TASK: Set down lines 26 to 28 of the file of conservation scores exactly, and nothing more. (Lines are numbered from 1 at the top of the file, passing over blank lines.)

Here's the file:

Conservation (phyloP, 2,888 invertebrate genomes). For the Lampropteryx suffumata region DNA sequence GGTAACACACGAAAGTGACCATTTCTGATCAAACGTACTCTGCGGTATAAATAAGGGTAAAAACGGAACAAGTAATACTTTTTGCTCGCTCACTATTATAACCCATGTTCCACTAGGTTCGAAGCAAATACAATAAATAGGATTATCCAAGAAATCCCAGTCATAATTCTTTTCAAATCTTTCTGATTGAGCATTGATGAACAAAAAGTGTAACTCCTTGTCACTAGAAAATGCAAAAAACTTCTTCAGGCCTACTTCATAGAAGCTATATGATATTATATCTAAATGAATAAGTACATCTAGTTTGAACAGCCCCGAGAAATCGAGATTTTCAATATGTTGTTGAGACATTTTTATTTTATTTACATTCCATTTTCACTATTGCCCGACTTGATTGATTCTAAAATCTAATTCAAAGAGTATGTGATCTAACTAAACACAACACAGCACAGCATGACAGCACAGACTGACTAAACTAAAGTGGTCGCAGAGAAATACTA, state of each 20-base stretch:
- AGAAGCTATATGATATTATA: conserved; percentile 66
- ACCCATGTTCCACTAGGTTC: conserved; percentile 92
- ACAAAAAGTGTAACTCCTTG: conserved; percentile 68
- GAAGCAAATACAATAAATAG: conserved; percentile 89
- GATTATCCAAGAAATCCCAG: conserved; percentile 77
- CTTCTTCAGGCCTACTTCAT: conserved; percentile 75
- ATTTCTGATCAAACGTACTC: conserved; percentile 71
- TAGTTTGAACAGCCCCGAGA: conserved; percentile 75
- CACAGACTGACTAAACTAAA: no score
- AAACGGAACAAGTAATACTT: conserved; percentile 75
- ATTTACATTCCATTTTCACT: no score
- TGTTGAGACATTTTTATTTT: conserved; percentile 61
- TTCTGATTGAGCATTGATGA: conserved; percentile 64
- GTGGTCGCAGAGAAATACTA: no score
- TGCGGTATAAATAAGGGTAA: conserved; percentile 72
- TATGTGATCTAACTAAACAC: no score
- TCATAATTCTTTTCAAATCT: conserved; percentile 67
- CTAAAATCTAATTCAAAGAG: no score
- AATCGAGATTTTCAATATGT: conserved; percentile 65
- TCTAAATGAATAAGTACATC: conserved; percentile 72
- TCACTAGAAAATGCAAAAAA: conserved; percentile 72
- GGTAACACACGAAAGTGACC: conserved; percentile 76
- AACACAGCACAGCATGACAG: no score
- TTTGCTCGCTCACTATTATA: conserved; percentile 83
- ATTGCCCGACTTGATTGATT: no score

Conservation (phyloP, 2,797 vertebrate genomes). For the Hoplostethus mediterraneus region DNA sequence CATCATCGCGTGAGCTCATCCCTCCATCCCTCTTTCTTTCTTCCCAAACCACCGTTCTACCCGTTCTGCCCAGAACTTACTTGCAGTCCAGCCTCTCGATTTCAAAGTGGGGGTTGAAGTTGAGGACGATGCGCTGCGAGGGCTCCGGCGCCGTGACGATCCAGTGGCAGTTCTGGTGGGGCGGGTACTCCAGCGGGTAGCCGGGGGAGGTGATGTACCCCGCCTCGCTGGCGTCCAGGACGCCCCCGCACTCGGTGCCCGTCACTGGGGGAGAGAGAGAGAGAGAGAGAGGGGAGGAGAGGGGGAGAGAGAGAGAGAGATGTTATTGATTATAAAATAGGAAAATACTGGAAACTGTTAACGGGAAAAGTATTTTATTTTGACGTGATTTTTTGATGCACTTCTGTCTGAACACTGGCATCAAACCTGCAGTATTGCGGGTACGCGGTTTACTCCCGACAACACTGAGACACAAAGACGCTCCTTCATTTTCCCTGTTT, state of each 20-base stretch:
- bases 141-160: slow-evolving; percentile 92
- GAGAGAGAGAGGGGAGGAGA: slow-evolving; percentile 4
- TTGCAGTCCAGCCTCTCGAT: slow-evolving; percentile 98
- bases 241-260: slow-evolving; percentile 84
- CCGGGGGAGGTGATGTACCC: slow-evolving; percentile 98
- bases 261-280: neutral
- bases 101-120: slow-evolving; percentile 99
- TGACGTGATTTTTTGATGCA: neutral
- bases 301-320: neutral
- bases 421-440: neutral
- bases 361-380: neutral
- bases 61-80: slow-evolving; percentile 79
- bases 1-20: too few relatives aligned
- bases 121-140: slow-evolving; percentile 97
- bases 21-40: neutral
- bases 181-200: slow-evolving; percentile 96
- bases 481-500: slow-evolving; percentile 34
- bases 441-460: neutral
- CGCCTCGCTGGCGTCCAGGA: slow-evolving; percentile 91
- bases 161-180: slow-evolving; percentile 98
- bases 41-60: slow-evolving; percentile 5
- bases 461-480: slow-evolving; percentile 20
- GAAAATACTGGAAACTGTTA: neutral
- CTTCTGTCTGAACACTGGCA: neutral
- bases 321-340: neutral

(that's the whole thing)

- ATTGCCCGACTTGATTGATT: no score

Conservation (phyloP, 2,797 vertebrate genomes). For the Hoplostethus mediterraneus region DNA sequence CATCATCGCGTGAGCTCATCCCTCCATCCCTCTTTCTTTCTTCCCAAACCACCGTTCTACCCGTTCTGCCCAGAACTTACTTGCAGTCCAGCCTCTCGATTTCAAAGTGGGGGTTGAAGTTGAGGACGATGCGCTGCGAGGGCTCCGGCGCCGTGACGATCCAGTGGCAGTTCTGGTGGGGCGGGTACTCCAGCGGGTAGCCGGGGGAGGTGATGTACCCCGCCTCGCTGGCGTCCAGGACGCCCCCGCACTCGGTGCCCGTCACTGGGGGAGAGAGAGAGAGAGAGAGAGGGGAGGAGAGGGGGAGAGAGAGAGAGAGATGTTATTGATTATAAAATAGGAAAATACTGGAAACTGTTAACGGGAAAAGTATTTTATTTTGACGTGATTTTTTGATGCACTTCTGTCTGAACACTGGCATCAAACCTGCAGTATTGCGGGTACGCGGTTTACTCCCGACAACACTGAGACACAAAGACGCTCCTTCATTTTCCCTGTTT, state of each 20-base stretch:
- bases 141-160: slow-evolving; percentile 92